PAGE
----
Figure 4 a. Contour of vorticity on the upper part of the Albatross wing, at t4 = 0.5 sec. The strong leading edge vortex in red color is ob- vious near the wing root. The colorbar indicates the level of vorticity. (left), b. Surface pressure on the albatross wing, at t4= 0.5 sec. At the tip, there is region of lower pressure, shown in blue color. (right)

Figure 4a shows the vortices contour at t4 = 0.5 s, the leading edge vortex is dominant, especially at the inboard part near the root of the wing. Outwards from the root towards the tip, the flow is more attached. At the trailing edge, the wake is generated behind the wing, and so does the noise of primary dipole type. Figure 4b shows the surface pressure on the albatross wing also at t4 = 0.5 sec. At the tip, there is region of lower pressure, shown in blue color. This is the area where the force is less generated. So, we deduce the albatross does maneuvering by flapping its entire left and right wings at different amplitudes than using (flapping or twisting) its wing tip only.

Figure 5 shows the lift and drag coefficients (CL and CD) on the wing vs. time during flapping motion (Figure 2). Together with Figure 3 and 4, the leading edge vortex clearly provides significant lift on the albatross wing. The lift increases with the flapping angle.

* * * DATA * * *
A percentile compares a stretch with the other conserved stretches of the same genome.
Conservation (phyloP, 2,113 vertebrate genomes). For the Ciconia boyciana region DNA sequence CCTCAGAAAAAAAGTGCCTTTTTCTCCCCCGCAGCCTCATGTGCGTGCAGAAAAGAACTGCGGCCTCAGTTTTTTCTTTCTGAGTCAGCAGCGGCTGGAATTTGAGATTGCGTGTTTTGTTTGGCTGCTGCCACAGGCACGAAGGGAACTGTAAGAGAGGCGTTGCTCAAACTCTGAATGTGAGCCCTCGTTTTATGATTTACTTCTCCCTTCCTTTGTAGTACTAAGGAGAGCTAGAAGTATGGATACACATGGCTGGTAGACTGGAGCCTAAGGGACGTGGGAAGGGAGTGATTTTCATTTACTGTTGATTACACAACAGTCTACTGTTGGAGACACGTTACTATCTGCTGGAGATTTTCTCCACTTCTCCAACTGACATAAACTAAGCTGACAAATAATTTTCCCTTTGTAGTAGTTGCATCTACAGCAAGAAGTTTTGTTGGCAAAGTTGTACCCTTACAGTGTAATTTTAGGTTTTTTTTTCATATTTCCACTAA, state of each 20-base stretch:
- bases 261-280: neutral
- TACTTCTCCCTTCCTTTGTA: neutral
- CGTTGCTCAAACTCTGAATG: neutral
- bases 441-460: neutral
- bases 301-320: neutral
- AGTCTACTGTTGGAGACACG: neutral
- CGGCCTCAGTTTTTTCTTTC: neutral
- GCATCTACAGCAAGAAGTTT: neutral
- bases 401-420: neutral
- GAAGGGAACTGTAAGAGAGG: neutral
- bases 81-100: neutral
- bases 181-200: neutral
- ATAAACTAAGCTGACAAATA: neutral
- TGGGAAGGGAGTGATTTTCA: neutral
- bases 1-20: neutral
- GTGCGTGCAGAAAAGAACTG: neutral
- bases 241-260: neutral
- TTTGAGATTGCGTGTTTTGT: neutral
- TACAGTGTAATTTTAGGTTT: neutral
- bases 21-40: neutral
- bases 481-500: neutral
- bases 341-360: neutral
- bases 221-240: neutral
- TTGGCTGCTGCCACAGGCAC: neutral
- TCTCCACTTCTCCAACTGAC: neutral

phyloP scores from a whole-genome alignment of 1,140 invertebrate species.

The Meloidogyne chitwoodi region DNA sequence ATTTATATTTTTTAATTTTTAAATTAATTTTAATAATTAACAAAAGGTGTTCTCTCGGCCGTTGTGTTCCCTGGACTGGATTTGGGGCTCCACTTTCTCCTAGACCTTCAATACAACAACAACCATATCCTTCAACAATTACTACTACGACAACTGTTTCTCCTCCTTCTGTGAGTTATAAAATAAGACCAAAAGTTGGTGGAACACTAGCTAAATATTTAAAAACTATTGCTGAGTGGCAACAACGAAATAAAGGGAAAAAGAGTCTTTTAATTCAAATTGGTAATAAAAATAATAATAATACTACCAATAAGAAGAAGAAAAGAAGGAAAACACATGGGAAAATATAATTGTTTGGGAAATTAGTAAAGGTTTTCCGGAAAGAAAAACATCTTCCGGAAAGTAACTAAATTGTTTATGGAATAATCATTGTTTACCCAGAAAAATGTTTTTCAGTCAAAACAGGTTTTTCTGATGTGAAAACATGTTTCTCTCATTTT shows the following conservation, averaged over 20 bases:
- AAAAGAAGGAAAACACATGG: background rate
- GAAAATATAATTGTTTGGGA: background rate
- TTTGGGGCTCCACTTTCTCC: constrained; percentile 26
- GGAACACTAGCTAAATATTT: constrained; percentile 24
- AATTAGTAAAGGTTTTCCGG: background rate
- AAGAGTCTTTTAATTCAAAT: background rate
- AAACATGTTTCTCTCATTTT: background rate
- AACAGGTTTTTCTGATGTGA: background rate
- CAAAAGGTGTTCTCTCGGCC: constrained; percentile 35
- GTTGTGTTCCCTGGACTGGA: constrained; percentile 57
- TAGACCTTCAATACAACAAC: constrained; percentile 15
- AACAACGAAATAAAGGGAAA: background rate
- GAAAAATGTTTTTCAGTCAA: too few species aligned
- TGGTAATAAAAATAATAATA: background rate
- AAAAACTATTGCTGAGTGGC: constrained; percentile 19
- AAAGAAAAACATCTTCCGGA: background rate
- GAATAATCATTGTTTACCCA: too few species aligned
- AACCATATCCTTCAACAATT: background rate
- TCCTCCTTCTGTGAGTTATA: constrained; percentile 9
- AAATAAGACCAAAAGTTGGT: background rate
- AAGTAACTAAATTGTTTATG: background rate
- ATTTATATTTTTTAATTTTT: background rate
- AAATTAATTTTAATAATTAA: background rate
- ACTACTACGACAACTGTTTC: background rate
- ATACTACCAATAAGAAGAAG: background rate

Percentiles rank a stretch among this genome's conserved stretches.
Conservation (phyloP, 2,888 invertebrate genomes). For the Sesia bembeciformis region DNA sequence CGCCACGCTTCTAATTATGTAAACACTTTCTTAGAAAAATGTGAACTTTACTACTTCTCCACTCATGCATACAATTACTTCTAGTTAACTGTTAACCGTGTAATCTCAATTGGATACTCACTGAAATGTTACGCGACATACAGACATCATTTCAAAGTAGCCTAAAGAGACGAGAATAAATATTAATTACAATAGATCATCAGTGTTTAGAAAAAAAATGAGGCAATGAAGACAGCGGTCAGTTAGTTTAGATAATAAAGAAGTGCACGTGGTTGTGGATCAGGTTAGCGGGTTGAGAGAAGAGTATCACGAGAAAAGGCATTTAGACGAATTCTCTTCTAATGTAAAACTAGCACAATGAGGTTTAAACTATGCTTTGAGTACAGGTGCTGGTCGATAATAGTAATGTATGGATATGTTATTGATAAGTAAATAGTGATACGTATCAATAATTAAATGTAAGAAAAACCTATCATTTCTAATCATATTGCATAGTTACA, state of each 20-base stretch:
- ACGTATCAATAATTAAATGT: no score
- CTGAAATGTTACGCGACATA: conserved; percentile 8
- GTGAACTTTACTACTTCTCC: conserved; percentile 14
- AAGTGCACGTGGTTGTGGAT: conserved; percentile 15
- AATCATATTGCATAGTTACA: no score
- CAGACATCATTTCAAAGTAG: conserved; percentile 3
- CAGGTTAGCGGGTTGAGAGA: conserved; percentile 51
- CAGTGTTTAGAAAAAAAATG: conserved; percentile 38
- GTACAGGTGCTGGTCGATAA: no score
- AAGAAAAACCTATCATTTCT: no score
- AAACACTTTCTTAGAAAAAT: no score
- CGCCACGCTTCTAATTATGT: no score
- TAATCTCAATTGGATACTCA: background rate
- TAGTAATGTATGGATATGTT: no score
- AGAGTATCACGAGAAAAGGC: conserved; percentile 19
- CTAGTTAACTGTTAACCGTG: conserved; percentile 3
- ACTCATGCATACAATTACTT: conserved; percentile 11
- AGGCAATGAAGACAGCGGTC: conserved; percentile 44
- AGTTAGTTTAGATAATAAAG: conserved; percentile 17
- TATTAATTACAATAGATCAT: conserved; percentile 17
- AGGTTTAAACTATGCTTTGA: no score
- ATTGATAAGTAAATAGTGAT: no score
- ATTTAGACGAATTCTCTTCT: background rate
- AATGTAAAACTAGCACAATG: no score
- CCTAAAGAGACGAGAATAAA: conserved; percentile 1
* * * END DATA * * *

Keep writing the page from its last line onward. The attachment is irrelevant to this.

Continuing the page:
Figure 5 Lift and drag coefficients (CL and CD) on the wing (left) versus time during flapping motion, and the wing position (right).


The albatross is known to fly very quietly naturally. The accompanying acoustic signature from their flapping flights is investigated in this section. The calculations for acoustics were done by using the ANSYS Fluent® built-in acoustic package, simultaneously with the unsteady three-dimensional flow calculation using the com- pressible Navier-Stokes equations. The acoustic model used is based on Ffowcs Williams-Hawkings (FW-H) acoustic analogy. According to ANSYS, this FW-H acoustic analogy is the most general  


Figure 3 Path lines of the flow about flapping


acoustic integral formulation, valid for moving bodies enclosed by permeable source surfaces, suitable for broadband noise source models [9,13,14].